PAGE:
- Blog Post
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A reader of this blog, Jim Sanders, recently sent me an interesting comment, which I have published below:
There is a commonality among the Janjaweed in Darfur, sectarian violence perpetrators in Nigeria’s Middlebelt region, Boko Haram in Nigeria’s northeast, Latin American street and drug gangs, Thailand’s ‘Red Shirts,’ and London’s rioters. In the view of Professor John Voll of Georgetown University, such groups represent a new paradigm in that they are informal, “locally mobilizable for a particular activity in a dangerous way,” minimally hierarchical, maximally socially disciplined, and largely unaffected by the threat of judicial sanction or punishment. A pulling back from the classic insurgent objective of wanting to take control of the state, to just wanting to attack and destroy it, is evident in these groups, which can be found both in industrialized and non-industrialized societies.
In Nigeria’s Plateau State, for example, those apprehended in the aftermath of grisly episodes of ‘communal’ violence reportedly showed no remorse, and had no political agenda. Similarly, yesterday’s (August 10, 2011) Financial Times’ article by Danny Kruger, “The intifada of the underclass,” includes the observation that the London rioters were “…inured to punishment and the threat of it,” and unlike young people in Egypt and Tunisia, were not trying to achieve democracy and justice.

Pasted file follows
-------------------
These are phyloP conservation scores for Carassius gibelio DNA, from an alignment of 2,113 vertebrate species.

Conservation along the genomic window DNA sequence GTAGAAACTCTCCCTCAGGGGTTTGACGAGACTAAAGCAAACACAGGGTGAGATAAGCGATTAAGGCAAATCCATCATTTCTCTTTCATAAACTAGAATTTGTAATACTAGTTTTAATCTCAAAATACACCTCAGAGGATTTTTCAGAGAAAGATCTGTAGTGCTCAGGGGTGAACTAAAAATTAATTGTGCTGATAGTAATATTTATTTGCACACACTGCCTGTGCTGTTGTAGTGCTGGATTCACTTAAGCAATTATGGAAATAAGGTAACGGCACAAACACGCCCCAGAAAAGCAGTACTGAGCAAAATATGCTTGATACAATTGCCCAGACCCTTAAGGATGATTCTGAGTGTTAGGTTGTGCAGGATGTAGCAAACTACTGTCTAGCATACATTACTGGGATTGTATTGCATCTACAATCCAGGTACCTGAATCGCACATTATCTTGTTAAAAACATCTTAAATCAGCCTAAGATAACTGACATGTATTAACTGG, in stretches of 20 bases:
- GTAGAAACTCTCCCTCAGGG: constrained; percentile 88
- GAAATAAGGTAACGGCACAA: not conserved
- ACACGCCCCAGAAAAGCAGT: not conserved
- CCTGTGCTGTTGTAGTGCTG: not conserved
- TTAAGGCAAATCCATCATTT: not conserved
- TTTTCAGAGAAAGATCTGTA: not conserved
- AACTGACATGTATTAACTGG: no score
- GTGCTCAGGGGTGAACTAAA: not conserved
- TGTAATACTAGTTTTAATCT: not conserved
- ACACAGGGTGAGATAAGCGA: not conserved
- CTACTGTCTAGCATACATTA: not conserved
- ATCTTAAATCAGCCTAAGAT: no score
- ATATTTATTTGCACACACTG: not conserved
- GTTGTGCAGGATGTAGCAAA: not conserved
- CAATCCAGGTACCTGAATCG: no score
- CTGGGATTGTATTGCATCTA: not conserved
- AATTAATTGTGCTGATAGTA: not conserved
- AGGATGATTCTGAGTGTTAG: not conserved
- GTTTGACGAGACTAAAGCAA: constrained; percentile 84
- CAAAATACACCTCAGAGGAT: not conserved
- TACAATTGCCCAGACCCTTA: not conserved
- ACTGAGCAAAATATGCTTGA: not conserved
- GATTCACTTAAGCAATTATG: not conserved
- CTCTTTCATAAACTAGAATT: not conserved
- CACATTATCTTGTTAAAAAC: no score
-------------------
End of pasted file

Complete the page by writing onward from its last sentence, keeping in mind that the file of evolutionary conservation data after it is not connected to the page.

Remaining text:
The implications of this analysis are sobering for it suggests that conventional law-and-order approaches are unlikely to succeed, except perhaps in hardening rioters, strengthening their networks, and engendering further outbreaks. Moreover, while Kruger argues that, “We have substituted welfare payments for relationships, rights for love, and the sterile processes of the public sector for the warm morality of living communities,” it is an open question as to whether it is too late for relationships, love, and the “warm morality of living communities.” The relationships most valued are those within the gangs themselves, which have been formed by common opposition to states and societies viewed as hostile and threatening. Finally, the analysis raises a question about the effectiveness of using domestic ‘traditional’ authorities as instruments of conflict resolution, as group members, seeing them as members of an oppressive elite, may not listen to them.